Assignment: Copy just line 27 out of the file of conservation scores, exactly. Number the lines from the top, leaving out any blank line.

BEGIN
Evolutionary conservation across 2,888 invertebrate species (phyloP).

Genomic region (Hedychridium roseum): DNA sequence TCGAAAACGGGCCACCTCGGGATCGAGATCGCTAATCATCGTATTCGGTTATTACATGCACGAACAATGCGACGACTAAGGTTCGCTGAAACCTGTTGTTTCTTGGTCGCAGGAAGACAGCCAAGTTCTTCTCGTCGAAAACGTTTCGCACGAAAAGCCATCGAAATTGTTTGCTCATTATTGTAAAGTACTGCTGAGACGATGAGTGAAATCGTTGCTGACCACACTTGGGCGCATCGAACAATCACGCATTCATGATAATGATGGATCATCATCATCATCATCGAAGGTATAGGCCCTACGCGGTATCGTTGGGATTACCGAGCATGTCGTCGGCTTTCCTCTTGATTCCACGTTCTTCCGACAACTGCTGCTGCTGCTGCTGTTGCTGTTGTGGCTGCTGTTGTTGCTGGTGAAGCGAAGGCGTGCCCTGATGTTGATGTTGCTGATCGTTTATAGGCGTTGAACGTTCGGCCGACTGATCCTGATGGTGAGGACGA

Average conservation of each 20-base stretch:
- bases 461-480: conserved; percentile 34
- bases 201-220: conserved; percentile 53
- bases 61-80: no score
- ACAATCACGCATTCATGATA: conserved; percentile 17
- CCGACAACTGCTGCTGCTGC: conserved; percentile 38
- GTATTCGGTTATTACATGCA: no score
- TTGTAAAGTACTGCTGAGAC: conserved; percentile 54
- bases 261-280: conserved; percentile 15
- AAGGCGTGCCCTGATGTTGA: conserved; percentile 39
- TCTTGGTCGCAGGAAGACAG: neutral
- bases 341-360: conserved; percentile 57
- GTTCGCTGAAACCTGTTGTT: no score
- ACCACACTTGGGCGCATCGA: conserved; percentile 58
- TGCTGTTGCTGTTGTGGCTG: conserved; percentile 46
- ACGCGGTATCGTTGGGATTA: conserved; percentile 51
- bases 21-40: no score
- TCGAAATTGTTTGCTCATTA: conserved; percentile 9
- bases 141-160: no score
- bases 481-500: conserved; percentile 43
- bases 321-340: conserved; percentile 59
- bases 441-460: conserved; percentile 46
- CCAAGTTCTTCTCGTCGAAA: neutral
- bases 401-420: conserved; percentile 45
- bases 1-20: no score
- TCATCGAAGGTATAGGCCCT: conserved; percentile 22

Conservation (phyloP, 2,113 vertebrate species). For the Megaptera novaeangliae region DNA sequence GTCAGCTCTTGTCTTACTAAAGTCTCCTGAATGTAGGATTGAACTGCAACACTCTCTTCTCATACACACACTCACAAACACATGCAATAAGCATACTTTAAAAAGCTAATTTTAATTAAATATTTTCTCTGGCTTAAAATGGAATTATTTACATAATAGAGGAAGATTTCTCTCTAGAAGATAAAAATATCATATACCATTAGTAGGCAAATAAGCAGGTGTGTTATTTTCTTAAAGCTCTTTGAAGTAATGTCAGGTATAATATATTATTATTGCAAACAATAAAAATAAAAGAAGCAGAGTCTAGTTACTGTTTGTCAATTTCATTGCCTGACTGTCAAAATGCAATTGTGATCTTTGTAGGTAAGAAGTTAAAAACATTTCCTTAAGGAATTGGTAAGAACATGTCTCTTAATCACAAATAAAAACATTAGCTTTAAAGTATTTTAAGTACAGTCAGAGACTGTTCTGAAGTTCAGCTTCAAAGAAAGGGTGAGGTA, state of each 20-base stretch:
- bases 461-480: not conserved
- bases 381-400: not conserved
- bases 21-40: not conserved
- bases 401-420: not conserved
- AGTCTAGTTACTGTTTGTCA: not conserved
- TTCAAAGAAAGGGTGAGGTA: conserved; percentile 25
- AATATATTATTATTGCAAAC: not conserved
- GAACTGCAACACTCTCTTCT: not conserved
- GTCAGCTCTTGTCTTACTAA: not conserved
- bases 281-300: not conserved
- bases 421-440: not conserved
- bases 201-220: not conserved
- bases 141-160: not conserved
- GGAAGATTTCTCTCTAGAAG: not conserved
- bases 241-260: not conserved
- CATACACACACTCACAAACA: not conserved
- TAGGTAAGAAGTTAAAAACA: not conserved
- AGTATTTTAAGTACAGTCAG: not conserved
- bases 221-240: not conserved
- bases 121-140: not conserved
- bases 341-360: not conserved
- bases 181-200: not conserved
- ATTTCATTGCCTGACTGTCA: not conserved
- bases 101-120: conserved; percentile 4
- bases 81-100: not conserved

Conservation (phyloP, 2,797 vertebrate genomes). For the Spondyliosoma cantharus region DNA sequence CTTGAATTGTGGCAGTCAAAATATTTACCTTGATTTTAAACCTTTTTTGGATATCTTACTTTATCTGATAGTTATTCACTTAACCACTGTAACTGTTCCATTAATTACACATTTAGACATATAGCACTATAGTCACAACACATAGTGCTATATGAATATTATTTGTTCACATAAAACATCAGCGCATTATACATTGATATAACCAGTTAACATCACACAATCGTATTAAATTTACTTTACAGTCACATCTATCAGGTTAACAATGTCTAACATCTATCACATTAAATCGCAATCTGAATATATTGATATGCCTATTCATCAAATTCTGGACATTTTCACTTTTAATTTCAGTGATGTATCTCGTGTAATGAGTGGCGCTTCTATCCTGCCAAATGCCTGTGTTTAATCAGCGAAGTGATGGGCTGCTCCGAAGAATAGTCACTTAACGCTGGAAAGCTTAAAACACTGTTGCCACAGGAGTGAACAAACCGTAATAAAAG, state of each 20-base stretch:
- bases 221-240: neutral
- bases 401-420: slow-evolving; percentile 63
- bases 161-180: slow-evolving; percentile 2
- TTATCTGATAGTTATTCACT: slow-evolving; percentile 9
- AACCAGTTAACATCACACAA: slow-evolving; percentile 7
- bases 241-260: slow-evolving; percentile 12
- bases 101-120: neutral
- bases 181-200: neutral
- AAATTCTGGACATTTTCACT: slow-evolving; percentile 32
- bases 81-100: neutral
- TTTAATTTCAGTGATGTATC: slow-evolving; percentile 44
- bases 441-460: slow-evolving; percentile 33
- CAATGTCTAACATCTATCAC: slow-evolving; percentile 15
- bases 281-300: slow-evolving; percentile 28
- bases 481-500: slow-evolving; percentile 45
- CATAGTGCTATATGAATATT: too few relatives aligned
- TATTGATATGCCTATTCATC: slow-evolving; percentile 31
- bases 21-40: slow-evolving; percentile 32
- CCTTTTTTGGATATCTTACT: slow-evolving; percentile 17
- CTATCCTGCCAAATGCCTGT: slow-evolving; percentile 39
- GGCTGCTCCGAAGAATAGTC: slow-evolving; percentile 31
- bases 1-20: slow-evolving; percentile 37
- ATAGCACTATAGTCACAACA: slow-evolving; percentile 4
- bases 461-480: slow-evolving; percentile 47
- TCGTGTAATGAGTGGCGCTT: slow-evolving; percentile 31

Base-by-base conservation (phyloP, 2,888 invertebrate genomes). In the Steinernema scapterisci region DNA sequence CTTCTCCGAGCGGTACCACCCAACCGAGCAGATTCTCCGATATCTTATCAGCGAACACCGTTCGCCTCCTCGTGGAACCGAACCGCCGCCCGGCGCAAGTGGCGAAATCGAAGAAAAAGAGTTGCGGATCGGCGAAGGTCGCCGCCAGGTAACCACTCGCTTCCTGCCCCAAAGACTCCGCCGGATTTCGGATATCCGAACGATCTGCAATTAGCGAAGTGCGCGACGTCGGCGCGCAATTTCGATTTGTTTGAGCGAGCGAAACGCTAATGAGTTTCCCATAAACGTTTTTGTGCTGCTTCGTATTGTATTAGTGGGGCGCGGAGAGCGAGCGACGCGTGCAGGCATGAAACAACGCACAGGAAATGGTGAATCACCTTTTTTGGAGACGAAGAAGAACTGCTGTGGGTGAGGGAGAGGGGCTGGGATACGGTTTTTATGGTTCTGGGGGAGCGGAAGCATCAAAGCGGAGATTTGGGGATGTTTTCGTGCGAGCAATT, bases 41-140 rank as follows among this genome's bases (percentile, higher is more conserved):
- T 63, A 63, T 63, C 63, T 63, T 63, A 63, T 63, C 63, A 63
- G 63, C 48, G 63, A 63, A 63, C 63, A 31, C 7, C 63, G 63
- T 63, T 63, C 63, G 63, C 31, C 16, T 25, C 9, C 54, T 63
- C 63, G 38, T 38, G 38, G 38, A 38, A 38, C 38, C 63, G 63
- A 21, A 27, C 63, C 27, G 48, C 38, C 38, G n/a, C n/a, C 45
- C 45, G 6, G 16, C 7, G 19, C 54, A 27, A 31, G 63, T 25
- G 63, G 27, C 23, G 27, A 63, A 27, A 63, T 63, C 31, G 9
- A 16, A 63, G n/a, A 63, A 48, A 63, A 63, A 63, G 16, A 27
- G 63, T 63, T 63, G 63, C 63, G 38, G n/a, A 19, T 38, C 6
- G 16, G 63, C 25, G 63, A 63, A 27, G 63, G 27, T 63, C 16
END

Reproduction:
- bases 1-20: no score